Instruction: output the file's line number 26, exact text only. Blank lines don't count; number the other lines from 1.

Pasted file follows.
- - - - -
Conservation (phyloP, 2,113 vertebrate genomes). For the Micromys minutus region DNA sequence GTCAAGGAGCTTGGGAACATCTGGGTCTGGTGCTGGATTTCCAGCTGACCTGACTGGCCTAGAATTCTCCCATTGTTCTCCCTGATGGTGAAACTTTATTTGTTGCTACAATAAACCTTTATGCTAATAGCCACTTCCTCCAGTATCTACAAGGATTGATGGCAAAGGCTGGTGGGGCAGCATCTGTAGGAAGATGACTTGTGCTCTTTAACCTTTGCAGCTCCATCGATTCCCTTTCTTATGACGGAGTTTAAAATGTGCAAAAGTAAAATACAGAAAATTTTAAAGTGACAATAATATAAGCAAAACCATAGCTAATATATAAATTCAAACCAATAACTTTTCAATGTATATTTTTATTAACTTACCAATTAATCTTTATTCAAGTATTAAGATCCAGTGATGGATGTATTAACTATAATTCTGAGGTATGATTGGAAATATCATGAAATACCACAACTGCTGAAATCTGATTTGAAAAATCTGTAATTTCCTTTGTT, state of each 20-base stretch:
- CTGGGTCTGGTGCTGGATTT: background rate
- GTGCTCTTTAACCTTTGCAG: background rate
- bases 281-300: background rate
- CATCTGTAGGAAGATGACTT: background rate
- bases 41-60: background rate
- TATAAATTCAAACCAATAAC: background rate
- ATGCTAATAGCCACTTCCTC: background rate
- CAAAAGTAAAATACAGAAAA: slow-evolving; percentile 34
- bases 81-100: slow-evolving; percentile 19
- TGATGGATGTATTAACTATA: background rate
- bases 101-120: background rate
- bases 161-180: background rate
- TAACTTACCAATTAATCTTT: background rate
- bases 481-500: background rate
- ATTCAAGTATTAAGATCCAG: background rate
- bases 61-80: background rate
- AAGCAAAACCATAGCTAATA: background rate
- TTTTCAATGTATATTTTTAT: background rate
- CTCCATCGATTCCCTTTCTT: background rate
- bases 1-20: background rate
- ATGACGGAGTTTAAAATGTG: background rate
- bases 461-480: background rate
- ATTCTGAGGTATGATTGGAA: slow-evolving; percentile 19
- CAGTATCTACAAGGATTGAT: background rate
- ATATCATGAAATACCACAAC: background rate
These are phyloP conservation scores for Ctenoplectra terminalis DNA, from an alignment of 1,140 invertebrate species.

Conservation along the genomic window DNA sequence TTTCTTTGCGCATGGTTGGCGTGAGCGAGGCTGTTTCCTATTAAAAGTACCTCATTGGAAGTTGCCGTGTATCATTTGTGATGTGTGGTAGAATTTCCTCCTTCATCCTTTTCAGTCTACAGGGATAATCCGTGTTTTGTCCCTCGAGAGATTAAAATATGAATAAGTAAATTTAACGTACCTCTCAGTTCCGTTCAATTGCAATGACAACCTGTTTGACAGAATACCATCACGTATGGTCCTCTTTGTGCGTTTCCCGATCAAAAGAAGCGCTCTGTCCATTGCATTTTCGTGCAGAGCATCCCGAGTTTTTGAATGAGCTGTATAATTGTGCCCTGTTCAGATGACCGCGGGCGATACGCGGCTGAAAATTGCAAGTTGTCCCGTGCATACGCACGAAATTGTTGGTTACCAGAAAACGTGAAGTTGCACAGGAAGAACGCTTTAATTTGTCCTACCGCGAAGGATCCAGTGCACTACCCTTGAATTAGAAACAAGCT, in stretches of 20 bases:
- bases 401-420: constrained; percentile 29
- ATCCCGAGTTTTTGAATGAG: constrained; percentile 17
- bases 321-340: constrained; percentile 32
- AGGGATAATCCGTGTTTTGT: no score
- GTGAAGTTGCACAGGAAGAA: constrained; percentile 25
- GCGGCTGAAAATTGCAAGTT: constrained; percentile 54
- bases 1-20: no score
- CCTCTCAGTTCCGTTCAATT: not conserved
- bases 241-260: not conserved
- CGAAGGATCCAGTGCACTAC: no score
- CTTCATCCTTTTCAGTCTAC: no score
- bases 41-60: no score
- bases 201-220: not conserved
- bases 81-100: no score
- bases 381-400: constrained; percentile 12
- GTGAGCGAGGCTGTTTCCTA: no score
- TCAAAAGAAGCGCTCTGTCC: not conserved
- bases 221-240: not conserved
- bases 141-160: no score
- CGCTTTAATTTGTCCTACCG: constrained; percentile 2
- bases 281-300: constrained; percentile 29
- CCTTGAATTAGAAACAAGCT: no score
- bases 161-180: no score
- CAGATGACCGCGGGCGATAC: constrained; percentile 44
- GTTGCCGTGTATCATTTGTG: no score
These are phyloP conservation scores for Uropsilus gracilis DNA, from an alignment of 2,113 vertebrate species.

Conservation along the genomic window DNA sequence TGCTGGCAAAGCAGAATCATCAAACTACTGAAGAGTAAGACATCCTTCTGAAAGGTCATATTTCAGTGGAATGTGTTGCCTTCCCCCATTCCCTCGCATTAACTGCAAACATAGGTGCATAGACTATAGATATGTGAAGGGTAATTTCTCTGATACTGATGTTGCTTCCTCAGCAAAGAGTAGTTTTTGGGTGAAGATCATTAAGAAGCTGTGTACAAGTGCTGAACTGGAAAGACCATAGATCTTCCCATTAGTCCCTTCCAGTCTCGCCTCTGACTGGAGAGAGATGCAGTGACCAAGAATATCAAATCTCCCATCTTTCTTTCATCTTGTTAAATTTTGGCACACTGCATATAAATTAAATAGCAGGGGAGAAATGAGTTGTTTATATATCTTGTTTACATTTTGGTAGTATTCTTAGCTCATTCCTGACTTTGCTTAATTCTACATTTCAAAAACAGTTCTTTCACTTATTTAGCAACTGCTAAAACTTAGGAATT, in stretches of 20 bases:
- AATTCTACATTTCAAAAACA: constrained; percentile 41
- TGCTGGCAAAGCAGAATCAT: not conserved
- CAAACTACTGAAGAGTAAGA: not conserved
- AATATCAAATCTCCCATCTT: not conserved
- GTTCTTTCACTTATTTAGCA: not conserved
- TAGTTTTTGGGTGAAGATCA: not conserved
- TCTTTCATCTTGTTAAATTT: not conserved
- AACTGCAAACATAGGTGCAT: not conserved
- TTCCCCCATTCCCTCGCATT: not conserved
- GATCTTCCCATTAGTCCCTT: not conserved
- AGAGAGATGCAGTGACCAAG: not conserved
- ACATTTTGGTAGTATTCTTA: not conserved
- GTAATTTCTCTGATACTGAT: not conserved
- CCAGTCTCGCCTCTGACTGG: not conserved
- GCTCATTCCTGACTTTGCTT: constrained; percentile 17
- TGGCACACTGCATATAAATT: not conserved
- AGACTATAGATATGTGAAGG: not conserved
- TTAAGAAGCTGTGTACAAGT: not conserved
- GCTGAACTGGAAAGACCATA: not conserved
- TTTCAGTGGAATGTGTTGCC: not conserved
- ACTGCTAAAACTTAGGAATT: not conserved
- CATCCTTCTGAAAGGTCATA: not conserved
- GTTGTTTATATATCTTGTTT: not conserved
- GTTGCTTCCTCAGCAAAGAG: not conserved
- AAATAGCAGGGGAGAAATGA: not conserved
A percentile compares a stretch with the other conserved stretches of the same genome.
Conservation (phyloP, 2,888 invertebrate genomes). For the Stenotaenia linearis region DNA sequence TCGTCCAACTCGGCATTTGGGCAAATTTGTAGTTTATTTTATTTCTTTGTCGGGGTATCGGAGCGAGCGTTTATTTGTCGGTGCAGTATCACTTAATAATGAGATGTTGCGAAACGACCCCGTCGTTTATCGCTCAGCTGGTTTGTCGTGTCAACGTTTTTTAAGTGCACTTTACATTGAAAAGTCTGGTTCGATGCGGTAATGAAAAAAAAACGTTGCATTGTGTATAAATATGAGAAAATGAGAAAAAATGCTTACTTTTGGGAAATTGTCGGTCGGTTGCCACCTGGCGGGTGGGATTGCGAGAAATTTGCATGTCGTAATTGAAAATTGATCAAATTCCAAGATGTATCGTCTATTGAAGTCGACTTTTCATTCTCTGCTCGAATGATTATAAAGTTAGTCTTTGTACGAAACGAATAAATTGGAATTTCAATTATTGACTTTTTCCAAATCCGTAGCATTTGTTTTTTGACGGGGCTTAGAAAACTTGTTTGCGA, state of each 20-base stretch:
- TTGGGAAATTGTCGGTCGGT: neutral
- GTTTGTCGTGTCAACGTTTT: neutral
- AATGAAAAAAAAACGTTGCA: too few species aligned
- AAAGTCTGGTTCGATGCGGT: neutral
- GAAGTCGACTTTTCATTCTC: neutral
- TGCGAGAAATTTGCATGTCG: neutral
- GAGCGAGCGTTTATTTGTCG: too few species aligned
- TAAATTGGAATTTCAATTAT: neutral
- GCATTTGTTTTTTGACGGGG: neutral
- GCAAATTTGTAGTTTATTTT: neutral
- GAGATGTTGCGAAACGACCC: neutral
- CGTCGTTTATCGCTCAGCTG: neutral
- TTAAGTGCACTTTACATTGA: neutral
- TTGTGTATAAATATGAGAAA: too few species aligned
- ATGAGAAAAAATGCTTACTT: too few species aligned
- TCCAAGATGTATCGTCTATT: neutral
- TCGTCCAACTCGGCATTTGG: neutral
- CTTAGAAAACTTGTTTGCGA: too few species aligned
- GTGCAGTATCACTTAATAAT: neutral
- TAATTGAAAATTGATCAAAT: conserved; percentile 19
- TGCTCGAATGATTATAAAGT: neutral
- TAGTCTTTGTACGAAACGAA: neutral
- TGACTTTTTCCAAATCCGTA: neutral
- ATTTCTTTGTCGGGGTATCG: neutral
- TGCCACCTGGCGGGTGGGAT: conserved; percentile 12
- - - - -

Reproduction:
- ATATCATGAAATACCACAAC: background rate